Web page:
Scott Tobias

The title of Guillermo Del Toro's luxuriant gothic romance, Crimson Peak, refers to the viscous red clay that burbles to the surface at an isolated British estate — which, in the wintertime, looks like the landscape itself is bleeding out. That Del Toro, the genre maestro behind The Devil's Backbone, Pan's Labyrinth and Pacific Rim, essentially chose to name his movie after a bold stylistic conceit says a lot about his willingness to allow its surface pleasures to become a dominant force.

"Sometimes, friends begin as enemies. And sometimes, enemies begin as friends. Sometimes, in order to truly know how things end, we must first know how they begin."

In their absence, the twin towers have occupied such a significant place in the American conscience, it can be easy to forget they were once considered a blight on the landscape. "Like two file cabinets," snorts one New Yorker in The Walk, Robert Zemeckis' exhilarating film about Philippe Petit, the French wire-walker who tightroped across the towers as they were nearing completion in 1974.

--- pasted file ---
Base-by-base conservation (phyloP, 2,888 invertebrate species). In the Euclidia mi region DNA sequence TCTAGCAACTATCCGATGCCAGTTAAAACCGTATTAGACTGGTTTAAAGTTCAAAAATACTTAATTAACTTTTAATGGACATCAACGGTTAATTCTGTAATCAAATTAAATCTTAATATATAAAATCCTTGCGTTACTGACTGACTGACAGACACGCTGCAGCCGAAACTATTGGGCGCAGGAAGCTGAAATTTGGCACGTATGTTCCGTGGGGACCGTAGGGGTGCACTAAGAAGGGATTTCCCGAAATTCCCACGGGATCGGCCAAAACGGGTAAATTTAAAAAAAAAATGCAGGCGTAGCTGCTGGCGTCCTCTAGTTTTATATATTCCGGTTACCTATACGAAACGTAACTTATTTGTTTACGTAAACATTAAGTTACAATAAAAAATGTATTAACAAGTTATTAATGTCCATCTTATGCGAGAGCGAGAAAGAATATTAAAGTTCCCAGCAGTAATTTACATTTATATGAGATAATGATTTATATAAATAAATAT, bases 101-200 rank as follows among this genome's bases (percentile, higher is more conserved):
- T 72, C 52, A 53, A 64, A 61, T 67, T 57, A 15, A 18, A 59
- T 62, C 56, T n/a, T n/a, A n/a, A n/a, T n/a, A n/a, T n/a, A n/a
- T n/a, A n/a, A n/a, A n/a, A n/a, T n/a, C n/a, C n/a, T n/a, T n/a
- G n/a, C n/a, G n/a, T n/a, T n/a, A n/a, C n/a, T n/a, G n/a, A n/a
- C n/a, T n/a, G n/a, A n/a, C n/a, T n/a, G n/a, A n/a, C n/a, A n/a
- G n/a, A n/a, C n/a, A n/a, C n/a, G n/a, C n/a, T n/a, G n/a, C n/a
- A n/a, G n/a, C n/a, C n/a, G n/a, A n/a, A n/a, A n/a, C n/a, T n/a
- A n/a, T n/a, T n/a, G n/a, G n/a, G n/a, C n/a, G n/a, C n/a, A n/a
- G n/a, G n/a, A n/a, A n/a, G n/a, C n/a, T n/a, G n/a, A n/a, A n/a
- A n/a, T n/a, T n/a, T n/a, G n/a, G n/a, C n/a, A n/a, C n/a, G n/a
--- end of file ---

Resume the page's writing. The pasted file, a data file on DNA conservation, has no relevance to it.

When horror auteur Eli Roth broke into the mainstream with Hostel in 2005, he tapped into a primal fear among Americans, post-9/11, that foreign countries were inhospitable to yankees abroad. (The clever, double-meaning title could be read as "hostile.") He also helped open the floodgates for the hard-R subgenre known as "extreme horror" in some circles and "torture porn" in others, depending on where certain critics drew the line—and whether they were willing to have a line at all.

Without a second's hesitation, Alex Ross Perry's Queen of Earth dives right into its heroine's lowest moment, in medias res. The camera stays close to Catherine's face, as smears of mascara frame eyes alight with pain, anger and exhaustion; this has been going on a while and we're just seeing the end of it. Her boyfriend is breaking up with her, which is awful enough, but the timing makes it worse: She's still reeling from the death of her father, an artist who mentored her, and now the two central figures in her life are gone.